MoMuCAMS stands for Modular, Multiplatform-Compatible Air Measurement System. Behind what at first seems like a mouthful, lies what may appear as a simple box carrying a set of instruments (Fig. 2). The truth is more complex than that…

It all started in May 2020 in the Extreme Environments Research Lab at EPFL, from an almost blank sheet of paper. The goal? Design and build a system capable of carrying a set of instruments under a tethered-balloon which would be used to lift the instruments in the air. The vertical aerosol and trace gas measurements acquired in this way will help answering some important climate and health-related questions. The novelty of this system lies in its flexibility. With its ability to fly different instrumental setups, MoMuCAMS is able to carry some of the most comprehensive instrumental combinations (some instruments being flown under a tethered-balloon for the very first time) retrieving unique data sets to address relevant scientific questions related to the impact of aerosols on health and climate.

Fig. 2: MoMuCAMS payload enclosure. © Roman Pohorsky, all rights reserved

With the goal to have a first field study by January 2021, time was tight for my PhD student, and several important milestones had to be achieved quickly. In essence, the system is a box made of polystyrene. The box has the important task of carrying the instruments up to an altitude of 800m above ground level and protect them from rough environmental conditions such as cold, precipitation, UV radiation and wind. A custom-made computer has been designed to collect data, monitor the status of the instruments and communicate remotely with the operator, helping the team on the ground in taking decisions according to the situation.

MoMuCAMS has wings!

By the end of 2020, a prototype was ready for its very first flight. The first field campaign took place in January 2021 in Sembrancher, a small town located in the Val de Bagnes, in Switzerland. Situated at the bottom of a narrow valley with traffic and nearby industries, Sembrancher was an ideal study site featuring frequent surface temperature inversions inducing a stratified atmosphere and a layering of aerosol particles.

Flying a helikite (a helikite is a type of tether-balloon design to remain very stable in windy conditions, Fig. 1) requires a substantial amount of logistics, for the balloon, the anchoring system, the winches, the power lines for all the systems etc. The following video clip shows the initial setup phase and some footages of the helikite in the air.

The objective of this first campaign was to test the main systems and identify what needed to be improved in order to tackle the research questions MoMuCAMS had been designed for. Testing included whether the payload could be safely attached to the balloon and flown correctly, establishing remote communication with the payload, lifetime of batteries in real operations and of course data collection.

You may wonder how we first tested the lifting capacity and flight behavior of the system, without putting any expensive instruments at risk. As a Swiss research lab, the solution was evident. We replaced our instruments by chocolate to simulate the weight of the instruments. Hence, the inaugural flight carried a bunch of chocolate bars that were later distributed as gifts to the people who helped us make this campaign happen. 😉

Overall, despite a few hiccups and a lot of snow shovelling, the outcome of these 3 weeks was very promising. Totalising 42 vertical profiles over 12 different flights with a maximum altitude of 658 meters above ground level reached, we learned a lot about the system. With all the lessons learned during this first campaign, we were able to define the major points to improve for the future, with one point standing above all: Reduce the weight of the payload!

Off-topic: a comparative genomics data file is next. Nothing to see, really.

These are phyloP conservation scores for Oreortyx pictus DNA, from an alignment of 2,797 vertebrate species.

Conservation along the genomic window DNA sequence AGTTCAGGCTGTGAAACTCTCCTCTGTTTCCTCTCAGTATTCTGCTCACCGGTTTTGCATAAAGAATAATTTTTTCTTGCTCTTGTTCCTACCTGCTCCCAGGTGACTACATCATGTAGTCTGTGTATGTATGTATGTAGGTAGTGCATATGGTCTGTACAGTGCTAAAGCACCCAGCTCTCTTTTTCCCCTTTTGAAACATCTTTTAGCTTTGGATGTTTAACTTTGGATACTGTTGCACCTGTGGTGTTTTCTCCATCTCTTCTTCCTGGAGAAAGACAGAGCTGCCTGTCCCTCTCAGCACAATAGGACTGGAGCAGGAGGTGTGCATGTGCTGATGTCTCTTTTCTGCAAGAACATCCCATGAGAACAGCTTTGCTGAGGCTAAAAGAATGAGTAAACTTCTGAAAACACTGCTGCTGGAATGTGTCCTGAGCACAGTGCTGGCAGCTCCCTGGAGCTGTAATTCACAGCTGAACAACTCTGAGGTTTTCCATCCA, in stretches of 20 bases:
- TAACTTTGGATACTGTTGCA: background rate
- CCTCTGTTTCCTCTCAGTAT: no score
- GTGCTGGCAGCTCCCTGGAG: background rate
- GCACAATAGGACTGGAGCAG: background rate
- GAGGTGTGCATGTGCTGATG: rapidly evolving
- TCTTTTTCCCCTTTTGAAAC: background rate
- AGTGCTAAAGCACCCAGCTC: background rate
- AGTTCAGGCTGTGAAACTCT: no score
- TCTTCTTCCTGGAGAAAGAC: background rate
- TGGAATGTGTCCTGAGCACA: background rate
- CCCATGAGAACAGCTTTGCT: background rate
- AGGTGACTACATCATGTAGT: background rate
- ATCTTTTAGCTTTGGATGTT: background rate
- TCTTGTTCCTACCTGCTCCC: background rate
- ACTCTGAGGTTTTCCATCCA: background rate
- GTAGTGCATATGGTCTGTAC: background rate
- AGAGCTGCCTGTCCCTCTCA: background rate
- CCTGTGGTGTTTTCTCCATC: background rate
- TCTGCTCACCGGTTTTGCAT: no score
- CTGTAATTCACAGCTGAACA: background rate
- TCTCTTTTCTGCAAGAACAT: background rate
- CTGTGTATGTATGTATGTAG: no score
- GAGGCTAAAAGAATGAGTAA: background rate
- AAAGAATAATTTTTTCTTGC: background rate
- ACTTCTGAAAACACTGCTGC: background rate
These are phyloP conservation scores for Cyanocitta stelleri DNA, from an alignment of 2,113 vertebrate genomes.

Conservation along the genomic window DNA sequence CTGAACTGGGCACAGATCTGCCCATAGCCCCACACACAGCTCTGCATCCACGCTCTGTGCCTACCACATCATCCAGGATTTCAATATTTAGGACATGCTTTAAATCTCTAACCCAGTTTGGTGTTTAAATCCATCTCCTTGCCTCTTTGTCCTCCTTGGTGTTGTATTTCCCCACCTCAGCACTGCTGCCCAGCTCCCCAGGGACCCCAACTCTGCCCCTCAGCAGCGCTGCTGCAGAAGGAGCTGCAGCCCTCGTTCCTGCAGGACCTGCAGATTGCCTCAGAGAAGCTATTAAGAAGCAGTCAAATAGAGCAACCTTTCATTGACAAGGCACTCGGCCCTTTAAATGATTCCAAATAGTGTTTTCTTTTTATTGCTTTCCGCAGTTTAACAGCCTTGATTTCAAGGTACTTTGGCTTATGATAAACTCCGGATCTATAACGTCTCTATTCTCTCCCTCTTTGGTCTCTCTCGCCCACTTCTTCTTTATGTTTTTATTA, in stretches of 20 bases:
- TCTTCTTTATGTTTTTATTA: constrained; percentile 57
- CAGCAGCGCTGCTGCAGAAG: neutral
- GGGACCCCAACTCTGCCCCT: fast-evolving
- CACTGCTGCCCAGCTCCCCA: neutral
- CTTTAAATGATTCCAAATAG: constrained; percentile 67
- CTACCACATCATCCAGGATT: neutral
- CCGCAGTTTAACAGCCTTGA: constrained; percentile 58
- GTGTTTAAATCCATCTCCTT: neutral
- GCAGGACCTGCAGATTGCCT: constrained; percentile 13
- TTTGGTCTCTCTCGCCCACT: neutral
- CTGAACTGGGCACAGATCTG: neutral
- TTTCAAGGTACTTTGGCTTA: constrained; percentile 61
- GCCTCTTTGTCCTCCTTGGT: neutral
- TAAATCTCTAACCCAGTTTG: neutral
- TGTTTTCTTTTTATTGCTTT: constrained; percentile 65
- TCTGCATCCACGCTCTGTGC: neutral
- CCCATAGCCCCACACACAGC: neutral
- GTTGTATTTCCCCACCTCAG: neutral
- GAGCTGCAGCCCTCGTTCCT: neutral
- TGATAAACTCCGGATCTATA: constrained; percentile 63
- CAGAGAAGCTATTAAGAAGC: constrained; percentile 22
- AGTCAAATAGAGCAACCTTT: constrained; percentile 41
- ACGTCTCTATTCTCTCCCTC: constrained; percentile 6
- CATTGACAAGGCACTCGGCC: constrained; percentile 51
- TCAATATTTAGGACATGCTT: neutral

Fig. 3: Roman Pohorsky (left) and Andrea Baccarini (right) installing the MoMuCAMS payload under the helikite. © Keystone-ATS, all rights reserved

Brigerbad – Fall 2021

Building on the conclusions of this first experience, it was decided to conduct another field campaign in Switzerland, which would allow testing the adaptations made to the system and move into serious data collection. This time, we selected the town of Brigerbad located in the Rhone valley. The aim was to catch temperature inversions to measure particles across conditions like the one we see in the following picture (Fig. 4), where one can clearly see stratified layers of air.

Fig. 4: Pollution accumulation under a temperature inversion in the Rhone valley. © Roman Pohorsky, all rights reserved

After putting a lot of efforts and consideration into the new design, we managed to reduce the overall weight of the payload by about 7.5 kg! This weight reduction made a substantial difference for flight operations and allowed us to fly more instruments and to higher altitudes.

Brigerbad has been an intense 4-week campaign with flights almost every day. We rapidly tested all the new adaptations and could quickly focus on flight strategies dedicated to our scientific questions. The campaign came with its fair share of challenges. Flying a tethered-balloon is not an easy task and it takes some real perseverance from the team to collect data. Nevertheless, overall this second campaign was extremely positive and gave confidence to the team that the system was now ready for the next step: Flying MoMuCAMS in Alaska the next winter!

Fig. 5: The EERL (Extreme Environments Research Laboratory) team looking at the live data from MoMuCAMS. © Bertrand Rey, all rights reserved

This research was supported by the SPI Technogrant held by Julia Schmale, Extreme Environments Research Laboratory (EERL), EPFL. Roman Pohorsky is a PhD student and Andrea Baccarini a postdoctoral researcher at EERL.

Header photograph, referred to as Fig. 1 in this blog post: Helikite carrying the MoMuCAMS payload over Sembrancher. © Julia Schmale, all rights reserved